After inserted, the speculum is opened to widen the vagina, so the cervix is visible. Next, a soft swab is used to collect the cervical cells for testing (shown in the photo below). The swabbing part can be a wee bit irritating, but it passes quickly. If you decided to have STI testing, the inner vagina is also swabbed. Finally, the speculum is removed, and the pap smear is done. They will progress to the bimanual exam, as discussed in the first post in the series.
Preparing for Your First Pap smear
So, you know what to expect, but how do you prepare for it? Good question! Aside from the basic things such as choosing a doctor, understanding your insurance benefits, and scheduling an appointment. But, what about vaginal hygiene? Are there any specific guidelines you should follow? And, what are you not allowed to do before your pelvic exam? Glad you asked! Let’s start with vaginal hygiene, the best time to schedule your pap, and what not to do beforehand.
It’s common to worry about vaginal hygiene before your first pelvic exam. But, you need not worry; gynecologists don’t have specific grooming instructions. However, appropriate personal hygiene is recommended. When it comes to how long or short pubic hair should be, whatever you feel comfortable with is fine.
At some point in time, we’ve all been self-conscious about the way our vaginas smell. But, don’t worry because all vaginas have a musky scent. This includes mine, yours, and anyone with a vagina. Nothing is wrong with you, and your doctor won’t think you smell weird because it’s normal. And, you’re normal, so don’t stress over it.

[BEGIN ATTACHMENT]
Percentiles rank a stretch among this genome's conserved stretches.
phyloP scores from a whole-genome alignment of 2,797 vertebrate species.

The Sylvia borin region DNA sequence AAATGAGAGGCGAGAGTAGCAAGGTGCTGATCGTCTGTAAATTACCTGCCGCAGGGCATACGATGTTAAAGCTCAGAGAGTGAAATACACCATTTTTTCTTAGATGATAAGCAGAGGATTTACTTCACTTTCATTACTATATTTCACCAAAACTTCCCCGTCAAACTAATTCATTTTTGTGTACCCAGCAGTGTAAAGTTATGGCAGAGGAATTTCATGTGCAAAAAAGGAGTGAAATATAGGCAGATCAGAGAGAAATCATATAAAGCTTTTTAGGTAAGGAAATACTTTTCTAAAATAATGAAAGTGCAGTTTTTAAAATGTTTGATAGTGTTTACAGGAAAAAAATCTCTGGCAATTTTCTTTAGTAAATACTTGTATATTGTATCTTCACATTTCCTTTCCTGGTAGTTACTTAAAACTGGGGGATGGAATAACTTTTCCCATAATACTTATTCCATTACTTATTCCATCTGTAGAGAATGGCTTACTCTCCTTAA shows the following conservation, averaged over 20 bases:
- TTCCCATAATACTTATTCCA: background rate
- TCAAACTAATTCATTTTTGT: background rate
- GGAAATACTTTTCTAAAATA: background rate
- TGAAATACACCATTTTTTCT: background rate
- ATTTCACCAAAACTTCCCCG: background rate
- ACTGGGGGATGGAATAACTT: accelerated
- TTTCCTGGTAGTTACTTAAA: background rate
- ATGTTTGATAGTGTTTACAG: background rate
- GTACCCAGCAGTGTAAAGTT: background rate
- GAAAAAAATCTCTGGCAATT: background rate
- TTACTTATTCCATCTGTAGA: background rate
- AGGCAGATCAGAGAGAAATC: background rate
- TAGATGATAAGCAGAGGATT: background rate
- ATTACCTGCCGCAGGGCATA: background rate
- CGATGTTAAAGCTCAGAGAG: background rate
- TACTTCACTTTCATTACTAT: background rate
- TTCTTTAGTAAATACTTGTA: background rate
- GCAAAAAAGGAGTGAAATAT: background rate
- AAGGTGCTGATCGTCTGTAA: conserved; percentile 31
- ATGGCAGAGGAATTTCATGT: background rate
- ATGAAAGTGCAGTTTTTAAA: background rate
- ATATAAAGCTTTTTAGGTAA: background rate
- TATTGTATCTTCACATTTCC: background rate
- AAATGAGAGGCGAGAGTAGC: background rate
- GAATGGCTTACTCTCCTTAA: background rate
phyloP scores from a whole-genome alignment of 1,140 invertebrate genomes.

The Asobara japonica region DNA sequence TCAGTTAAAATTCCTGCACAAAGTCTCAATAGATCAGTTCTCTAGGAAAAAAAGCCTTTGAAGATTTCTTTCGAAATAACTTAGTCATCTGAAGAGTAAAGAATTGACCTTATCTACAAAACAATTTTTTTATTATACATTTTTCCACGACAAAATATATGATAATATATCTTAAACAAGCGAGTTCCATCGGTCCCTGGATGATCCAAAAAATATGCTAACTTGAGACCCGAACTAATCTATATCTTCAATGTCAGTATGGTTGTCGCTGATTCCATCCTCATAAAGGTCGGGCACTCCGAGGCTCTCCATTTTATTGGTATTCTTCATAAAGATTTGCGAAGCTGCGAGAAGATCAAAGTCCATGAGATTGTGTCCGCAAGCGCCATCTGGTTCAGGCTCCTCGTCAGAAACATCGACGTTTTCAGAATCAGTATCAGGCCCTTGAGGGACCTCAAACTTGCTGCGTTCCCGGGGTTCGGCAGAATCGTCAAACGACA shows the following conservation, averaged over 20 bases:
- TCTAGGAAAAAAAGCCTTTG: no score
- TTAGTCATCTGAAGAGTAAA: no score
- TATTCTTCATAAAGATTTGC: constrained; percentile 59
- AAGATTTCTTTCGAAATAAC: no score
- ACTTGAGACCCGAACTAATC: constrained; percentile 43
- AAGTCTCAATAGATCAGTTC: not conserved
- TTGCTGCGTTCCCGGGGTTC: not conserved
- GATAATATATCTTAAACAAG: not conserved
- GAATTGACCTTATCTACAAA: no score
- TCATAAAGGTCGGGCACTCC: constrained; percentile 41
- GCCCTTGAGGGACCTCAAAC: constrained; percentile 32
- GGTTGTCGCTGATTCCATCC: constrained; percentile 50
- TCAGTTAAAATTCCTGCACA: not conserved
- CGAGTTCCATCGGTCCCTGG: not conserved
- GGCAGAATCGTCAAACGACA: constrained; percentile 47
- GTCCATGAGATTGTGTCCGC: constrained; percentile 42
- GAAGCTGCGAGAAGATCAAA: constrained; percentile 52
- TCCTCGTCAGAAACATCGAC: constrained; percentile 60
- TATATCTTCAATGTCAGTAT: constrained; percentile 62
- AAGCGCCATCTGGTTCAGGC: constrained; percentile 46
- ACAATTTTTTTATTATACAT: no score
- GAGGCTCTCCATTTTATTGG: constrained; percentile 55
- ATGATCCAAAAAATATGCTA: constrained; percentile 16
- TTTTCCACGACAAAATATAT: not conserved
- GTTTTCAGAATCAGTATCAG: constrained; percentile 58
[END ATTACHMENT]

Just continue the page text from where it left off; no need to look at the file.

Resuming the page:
Knowing When To Schedule Your Pap smear
Before scheduling your exam, you need to know where you are in your menstrual cycle. Generally, doctors recommend that your pap is scheduled 1-2 weeks after your period. But, it can be done before. See, All About Ovulation And When To Expect Your Period to learn more about your menstrual cycle.
If you start your period when your pap smear is scheduled, call and ask if you need to reschedule. The majority of doctors prefer not to perform a pap during your period since menstrual fluid can interfere with exam results. However, if your flow is light, some doctors may opt to continue. Either way, call ahead to confirm.
What Not To Do Before Your Pap smear
Lastly, there are things you should avoid before your pap smear. You should avoid the following products and activities 48 hours before your pap smear.
- Sexual activity
- Spermicides (foam or jelly)
- Vaginal lubricants
Lastly, do not douche 3 days before your appointment. However, it’s not a good idea to use vaginal douches anyway. They can increase the risk of vaginal irritation, yeast infections, and bacterial infections. So, if you’re using them or thinking of using them, reconsider. Or, talk with your doctor about them to get their professional opinion. I’m quite positive it will be no. See, Why Douching Isn’t Beneficial for Vaginal Health to learn why douching isn’t essential for vaginal health.
Key Points To Keep In Mind
You’re going to be super nervous and feel awkward during your appointment. This is unavoidable. It’s a new experience, and it’s normal to feel anxious. However, if you let them know it’s your first pap smear, they will walk you through the process step by step. Furthermore, having a trustworthy person accompany you to your appointment can decrease pre-exam jitters.
What You’ve Learned So Far
We covered the basics of what a pap smear is, its purpose, and when it’s recommended to have your first one. Additionally, we went into more detail regarding the actual examination and what to expect. Lastly, you learned about proper vaginal hygiene and what to avoid 3 days to 48 hours pre-examination.
Hopefully, you feel confident about your first well-woman exam. But, now you’re wondering how to choose a gynecologist? In the next post of this series, we’ll discuss how to go about choosing a gynecologist for your first well-woman exam.